U.S. Tax Court Decides 401(k) Participant Loan Case:

I have provided an article below titled “ERISA Litigation Update,” which includes brief descriptions of recent cases in the retirement plans arena.  However, I am devoting a full article here to discuss the recent case of Salomon v. Commissioner of Internal Revenue because it deals with an extremely common 401(k) plan administrative matter that is not litigated frequently: the always-challenging administrative task of having participant loans comply with applicable law and plan terms, and the common result of 401(k) plan participants bearing the brunt of noncompliance.

In this case, Ms. Salomon received a $40,000 loan from her 401(k) plan account on July 27, 2012, which was three days before she began a leave of absence. Her loan repayments were scheduled to begin in August of 2012, via biweekly payroll deductions. Under the governing documents, if a payment was missed, Mrs. Salomon could pay the delinquent amount up to the last day of the calendar month following the calendar month in which the delinquent payment was due (i.e. the cure period). Further, if Ms. Salomon did not pay any delinquent amount within the cure period, then: (1) the entire outstanding loan amount would be in default and considered a taxable distribution; and (2) the plan’s administrator would report the outstanding loan amount as a taxable distribution to her via IRS Form 1099-R.

Ms. Salomon received regular paychecks during her leave of absence, each in an amount significantly more than each required loan repayment. However, her employer failed to deduct loan repayments from those checks. The corresponding pay stubs reflected that failure, but Ms. Salomon did not become aware of the failure until she was informed by her employer upon returning from her leave of absence.  When she became aware of her employer’s failure, she immediately began making loan repayments (in an amount that exceeded the biweekly repayment amounts specified in her loan documents) until her missed repayments were caught up. At that point, Ms. Salomon continued to make the originally-required loan repayment amounts until the loan was fully repaid in 2014.

The plan administrator issued a Form 1099-R to Ms. Salomon for 2012, which reported a taxable distribution of $40,065. Documents the court reviewed did not indicate whether Ms. Salomon timely received that Form 1099-R. In any event, she did not report the loan on her 2012 federal tax return. On October 6, 2014, the IRS issued a notice of deficiency to Ms. Salomon for 2012, stating that she was liable for the loan’s distributed amount plus interest (i.e. $40,065), as well as tax penalties.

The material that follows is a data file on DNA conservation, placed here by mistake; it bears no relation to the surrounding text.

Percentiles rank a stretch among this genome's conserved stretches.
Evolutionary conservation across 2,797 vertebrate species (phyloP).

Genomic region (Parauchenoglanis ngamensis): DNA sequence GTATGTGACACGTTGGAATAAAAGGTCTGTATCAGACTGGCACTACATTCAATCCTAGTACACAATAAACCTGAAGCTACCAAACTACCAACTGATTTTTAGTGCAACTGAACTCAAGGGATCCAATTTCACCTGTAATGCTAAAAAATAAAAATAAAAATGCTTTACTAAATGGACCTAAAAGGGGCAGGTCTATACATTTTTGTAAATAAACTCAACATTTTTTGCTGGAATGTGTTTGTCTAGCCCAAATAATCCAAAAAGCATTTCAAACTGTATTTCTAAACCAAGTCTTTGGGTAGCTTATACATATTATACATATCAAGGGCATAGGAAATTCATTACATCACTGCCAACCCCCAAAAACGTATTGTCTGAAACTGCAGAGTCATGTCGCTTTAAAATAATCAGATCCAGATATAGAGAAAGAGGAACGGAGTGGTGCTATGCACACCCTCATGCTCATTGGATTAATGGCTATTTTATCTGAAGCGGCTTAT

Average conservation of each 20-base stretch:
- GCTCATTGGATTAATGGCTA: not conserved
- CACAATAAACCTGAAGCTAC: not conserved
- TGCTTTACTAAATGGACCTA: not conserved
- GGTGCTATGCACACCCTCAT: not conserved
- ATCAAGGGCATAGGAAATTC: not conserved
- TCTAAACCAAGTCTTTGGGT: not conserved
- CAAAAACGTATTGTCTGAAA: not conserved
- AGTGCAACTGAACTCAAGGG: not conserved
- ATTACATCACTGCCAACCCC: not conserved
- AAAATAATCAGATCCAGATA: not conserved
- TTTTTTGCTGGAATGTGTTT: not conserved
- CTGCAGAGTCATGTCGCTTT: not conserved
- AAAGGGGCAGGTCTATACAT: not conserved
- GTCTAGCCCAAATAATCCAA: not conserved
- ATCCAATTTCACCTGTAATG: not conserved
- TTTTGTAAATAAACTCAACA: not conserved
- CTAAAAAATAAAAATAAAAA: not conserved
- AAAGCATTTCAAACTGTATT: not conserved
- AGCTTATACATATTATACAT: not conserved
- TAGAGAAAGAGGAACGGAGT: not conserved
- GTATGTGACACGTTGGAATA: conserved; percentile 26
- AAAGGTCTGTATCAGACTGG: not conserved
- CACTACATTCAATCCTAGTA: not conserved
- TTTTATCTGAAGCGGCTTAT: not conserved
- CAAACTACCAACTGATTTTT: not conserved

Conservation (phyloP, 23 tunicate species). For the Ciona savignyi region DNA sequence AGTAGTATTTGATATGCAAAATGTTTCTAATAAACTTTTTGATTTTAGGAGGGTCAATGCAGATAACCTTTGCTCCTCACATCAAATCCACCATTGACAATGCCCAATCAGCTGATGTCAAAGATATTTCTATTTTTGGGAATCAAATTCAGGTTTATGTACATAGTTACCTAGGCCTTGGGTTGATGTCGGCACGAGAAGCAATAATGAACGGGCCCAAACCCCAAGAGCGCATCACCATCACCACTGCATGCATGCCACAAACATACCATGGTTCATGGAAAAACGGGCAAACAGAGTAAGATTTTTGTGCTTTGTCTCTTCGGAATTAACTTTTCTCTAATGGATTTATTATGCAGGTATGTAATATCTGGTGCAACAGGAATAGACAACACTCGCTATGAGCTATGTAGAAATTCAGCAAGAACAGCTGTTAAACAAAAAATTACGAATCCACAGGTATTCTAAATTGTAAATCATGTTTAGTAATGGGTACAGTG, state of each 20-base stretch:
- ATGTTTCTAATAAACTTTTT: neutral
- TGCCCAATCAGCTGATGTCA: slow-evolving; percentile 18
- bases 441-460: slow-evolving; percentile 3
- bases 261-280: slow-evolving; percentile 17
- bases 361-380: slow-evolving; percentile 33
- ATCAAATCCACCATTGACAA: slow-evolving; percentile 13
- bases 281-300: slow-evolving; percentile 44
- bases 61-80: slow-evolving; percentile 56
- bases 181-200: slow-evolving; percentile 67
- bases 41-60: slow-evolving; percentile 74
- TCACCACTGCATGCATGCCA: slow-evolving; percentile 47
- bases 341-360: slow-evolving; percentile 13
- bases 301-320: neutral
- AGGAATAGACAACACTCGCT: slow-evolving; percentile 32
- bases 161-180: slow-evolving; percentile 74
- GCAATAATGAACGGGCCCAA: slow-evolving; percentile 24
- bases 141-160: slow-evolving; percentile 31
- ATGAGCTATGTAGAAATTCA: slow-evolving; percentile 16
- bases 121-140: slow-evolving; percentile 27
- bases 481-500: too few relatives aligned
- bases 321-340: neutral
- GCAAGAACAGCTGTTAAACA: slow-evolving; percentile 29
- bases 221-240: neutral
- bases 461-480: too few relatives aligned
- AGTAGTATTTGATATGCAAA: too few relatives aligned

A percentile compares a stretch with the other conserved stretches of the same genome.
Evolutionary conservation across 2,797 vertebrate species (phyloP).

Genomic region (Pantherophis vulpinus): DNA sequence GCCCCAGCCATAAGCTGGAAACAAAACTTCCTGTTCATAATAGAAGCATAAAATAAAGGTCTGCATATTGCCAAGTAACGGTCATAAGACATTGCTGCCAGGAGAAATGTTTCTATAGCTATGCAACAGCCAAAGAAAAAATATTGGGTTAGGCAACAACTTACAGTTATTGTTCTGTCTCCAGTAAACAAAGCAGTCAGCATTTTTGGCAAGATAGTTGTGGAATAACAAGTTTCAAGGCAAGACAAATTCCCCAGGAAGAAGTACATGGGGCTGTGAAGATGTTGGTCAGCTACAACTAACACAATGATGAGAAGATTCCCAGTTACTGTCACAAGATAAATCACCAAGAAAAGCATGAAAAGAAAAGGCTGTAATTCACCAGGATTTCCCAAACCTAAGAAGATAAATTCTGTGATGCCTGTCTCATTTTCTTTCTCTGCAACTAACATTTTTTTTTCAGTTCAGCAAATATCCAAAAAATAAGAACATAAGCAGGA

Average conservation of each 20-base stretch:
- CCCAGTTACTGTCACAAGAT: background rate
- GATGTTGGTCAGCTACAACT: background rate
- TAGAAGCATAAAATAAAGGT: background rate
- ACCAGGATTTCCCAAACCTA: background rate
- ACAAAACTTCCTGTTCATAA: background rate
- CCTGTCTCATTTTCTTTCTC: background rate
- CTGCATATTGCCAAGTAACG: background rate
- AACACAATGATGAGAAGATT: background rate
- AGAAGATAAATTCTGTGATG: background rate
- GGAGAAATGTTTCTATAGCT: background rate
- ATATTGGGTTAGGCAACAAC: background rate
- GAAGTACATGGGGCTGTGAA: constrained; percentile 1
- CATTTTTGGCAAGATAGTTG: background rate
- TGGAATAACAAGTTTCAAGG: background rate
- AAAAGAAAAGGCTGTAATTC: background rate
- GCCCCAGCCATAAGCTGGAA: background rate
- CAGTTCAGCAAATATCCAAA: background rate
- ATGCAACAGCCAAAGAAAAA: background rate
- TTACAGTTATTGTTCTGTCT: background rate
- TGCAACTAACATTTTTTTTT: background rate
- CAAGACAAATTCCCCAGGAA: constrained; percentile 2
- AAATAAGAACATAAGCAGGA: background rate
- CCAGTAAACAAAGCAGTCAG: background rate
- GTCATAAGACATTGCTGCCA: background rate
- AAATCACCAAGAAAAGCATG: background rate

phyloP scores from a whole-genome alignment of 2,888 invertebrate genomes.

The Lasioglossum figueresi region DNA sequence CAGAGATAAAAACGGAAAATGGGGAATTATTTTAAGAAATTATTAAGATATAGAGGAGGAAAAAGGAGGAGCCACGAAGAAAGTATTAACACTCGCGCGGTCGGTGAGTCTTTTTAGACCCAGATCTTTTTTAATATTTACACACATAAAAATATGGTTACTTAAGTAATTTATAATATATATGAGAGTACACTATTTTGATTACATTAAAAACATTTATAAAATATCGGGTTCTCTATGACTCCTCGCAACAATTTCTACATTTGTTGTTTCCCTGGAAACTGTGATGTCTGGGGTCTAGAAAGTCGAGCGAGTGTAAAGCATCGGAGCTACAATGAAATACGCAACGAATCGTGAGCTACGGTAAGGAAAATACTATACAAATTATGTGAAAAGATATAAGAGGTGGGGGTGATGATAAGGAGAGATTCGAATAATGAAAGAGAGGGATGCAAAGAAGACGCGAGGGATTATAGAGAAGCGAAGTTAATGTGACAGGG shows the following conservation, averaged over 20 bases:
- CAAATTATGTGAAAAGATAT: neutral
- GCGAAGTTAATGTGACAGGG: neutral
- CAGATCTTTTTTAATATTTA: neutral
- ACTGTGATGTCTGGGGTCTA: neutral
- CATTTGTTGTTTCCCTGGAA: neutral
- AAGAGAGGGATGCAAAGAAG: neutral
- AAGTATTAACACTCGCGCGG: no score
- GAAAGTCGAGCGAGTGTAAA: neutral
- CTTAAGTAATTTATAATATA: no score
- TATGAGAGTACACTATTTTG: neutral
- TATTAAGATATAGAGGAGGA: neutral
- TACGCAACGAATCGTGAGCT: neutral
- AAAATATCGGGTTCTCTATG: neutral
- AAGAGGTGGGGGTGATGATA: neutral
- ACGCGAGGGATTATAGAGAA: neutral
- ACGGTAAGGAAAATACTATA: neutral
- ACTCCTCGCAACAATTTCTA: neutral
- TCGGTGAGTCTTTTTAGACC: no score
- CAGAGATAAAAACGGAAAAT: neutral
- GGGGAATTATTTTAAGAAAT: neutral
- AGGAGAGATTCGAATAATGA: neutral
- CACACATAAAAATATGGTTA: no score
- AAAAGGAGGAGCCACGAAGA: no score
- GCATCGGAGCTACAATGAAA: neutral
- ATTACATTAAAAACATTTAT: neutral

In its July 11, 2017 ruling, the U.S Tax Court began its analysis by citing the following language from IRS regulations under Internal Revenue Code Section 72(p): if “payments are not made in accordance with the terms applicable to the loan, a deemed distribution occurs as a result of the failure to make such payments.” The court then stated that because Ms. Salomon’s first loan payment was not made by the due date or before the cure period expired, she defaulted under the loan agreement. Therefore, the loan’s outstanding balance, plus accrued interest, became a deemed distribution in 2012 that was taxable to Ms. Salomon. However, the court also ruled that Ms. Salomon exercised good faith when she attempted to remedy the missed payments. Consequently, she is not subject to the IRS’s proposed tax penalty of $3,188.

Note that if the 401(k) plan involved here had provided for the maximum cure period under IRS regulations (the end of the calendar quarter following the calendar quarter in which the delinquent payment was due), Ms. Salomon would not have incurred this taxable event. Her adverse tax consequences, and this litigation itself, could also have been avoided if her employer had filed an application on her behalf under the IRS’s Voluntary Correction Program. I frequently assist clients with this issue, which includes minimizing employees’ potential tax burdens, so please let me know if you have any questions in this regard.

The court’s opinion can be viewed here: https://www.ustaxcourt.gov/UstcInOp/OpinionViewer.aspx?ID=11327